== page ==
Zen and the Self. When one attains enlightenment in Zen Buddhism, at least two things are realized.
First, one realizes that the deepest level of one’s life -- what in Zen is called the "true self" -- is always here-and-now. And second, one understands that this true self, even though here-and-now, is always changing. The aim of this essay is to interpret these insights from a process perspective and thereby illuminate certain aspects of the human self. The essay is not about Zen alone, or the self alone, but both.
For the true self discovered in enlightenment is the ordinary self or "everyday mind" of each and every human life. I. In process philosophy the life of a human being is viewed as a series of experiences extending from birth (and perhaps before) to death (and perhaps after). In this essay the word "person" will refer to a particular series of experiences extending from physical birth to physical death considered as a whole. II. III. Still the word "in" must be interpreted.
Rinsai. Seon. Soto. Thein. The Five Varieties of Zen. An old Zen student called Hsiang-yen went to dokusan with Kuei-shan Ling-yu (771-853), the T'ang dynasty master, and Kuei-shan gave him a koan, of which over and over he was unable to see into it's mysteries.
Hsiang-yen decided that it was all too much for him and he would surrender. He went away and found a sacred site, the grave of the Sixth Patriarch of Chinese Zen, Hui-neng, and maintained it as a shrine. Day in and day out he had no thought about the world except his sweeping. Then one day, sweeping away, he swept a pebble into a bamboo grove beside the shrine. The pebble hit a piece of hollow bamboo and went "ping! " Among the various types of Zen presented to the people of today there are some which are profound and some shallow, some that lead to Enlightenment and some that do not.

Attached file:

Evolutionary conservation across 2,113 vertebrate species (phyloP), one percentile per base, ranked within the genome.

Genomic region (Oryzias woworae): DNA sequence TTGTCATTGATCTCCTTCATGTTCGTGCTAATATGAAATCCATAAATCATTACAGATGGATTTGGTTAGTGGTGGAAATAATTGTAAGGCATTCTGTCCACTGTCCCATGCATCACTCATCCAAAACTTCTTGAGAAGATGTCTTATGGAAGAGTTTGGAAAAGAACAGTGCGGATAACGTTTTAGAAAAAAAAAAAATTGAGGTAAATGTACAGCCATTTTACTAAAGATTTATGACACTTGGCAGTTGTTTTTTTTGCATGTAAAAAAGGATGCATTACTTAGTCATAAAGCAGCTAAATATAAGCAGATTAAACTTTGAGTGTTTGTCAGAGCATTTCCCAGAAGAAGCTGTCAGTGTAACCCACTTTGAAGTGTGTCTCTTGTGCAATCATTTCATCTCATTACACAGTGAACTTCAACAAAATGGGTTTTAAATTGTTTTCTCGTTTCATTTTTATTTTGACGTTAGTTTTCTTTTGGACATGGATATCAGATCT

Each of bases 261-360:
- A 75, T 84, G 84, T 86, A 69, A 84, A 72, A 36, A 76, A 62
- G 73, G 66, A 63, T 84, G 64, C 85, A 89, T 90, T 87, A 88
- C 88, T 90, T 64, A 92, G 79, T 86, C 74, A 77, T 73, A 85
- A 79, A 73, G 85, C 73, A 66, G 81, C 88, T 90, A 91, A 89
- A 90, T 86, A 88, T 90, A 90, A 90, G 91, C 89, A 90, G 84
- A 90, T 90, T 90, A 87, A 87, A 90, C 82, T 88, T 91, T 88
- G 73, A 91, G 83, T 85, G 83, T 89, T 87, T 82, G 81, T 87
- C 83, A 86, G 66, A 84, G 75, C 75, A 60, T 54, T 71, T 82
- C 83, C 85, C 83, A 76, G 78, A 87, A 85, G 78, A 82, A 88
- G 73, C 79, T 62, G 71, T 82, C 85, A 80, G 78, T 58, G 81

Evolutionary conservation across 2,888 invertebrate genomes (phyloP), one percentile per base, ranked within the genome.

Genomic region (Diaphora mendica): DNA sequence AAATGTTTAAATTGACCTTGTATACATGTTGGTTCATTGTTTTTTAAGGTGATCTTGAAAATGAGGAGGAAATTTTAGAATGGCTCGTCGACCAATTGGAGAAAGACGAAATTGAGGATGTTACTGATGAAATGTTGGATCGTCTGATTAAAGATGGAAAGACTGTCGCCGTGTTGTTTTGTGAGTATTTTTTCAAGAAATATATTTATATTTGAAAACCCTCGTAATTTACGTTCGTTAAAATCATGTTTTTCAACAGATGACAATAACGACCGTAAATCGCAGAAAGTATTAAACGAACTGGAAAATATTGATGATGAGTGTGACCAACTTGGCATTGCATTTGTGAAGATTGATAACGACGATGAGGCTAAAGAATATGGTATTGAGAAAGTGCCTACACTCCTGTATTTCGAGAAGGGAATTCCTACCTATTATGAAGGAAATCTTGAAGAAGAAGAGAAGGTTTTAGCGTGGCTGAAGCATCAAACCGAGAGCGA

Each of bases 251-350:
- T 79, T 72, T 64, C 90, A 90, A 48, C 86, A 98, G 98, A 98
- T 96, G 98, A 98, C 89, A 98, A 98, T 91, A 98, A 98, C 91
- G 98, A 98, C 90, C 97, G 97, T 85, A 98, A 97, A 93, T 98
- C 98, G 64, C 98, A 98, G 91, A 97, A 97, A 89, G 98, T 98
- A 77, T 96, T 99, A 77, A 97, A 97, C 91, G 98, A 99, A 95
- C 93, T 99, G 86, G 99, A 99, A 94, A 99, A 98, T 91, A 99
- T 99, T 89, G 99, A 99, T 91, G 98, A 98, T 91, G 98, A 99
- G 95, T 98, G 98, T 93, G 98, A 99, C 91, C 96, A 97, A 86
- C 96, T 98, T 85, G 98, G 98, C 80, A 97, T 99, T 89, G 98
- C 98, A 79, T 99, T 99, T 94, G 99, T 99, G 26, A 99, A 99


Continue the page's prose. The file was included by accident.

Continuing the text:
(PLEASE CLICK) GASSHO(PLEASE CLICK)CLICK HERE FOR ENLIGHTENMENT ON THE RAZOR'S EDGE Source: "The Three Pillars of Zen", Kapleau, Roshi Phillip, pgs.44-52. Zen Buddhism. Zen Buddhism WWW Virtual Library. Created: 5 Sep 1994.
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Zen is a Discipline « Pennsylvania Echoes - Epic. Zen is one discipline in realizing our everyday existence, Its primary method is Zazen or Zen mediation, in which one “empties” his/her mind of Language, Constructs, Meanings, and Concepts for a short period.
The focus of Zen is direct experience… centering ones attention to “The task at hand” so to speak, and refining experiential learning with mindfulness of the unity all “things”, including the spontaneity of all “events”. Zen or Zen Buddhism is a discipline and method. But it has long metaphysical roots. Zen’s philosophical background evolved from Indian Buddhism and the influence of ancient Taoism as the two paradigms met and as people exchanged ideas in central Asia and China. The origional school, Ch’an started in the sixth century or earlier, and Its the exact history is debated. Ch’an spread through North China and Korea.
The Taoism of Zen thought. In Taoism, The unity and spontaneity of nature is called “Tao“. The “Buddha Nature” is to Zen Buddhism ….what ‘the Tao” is to Taoism. View forum - Welcome to Zen Forum International. Zen.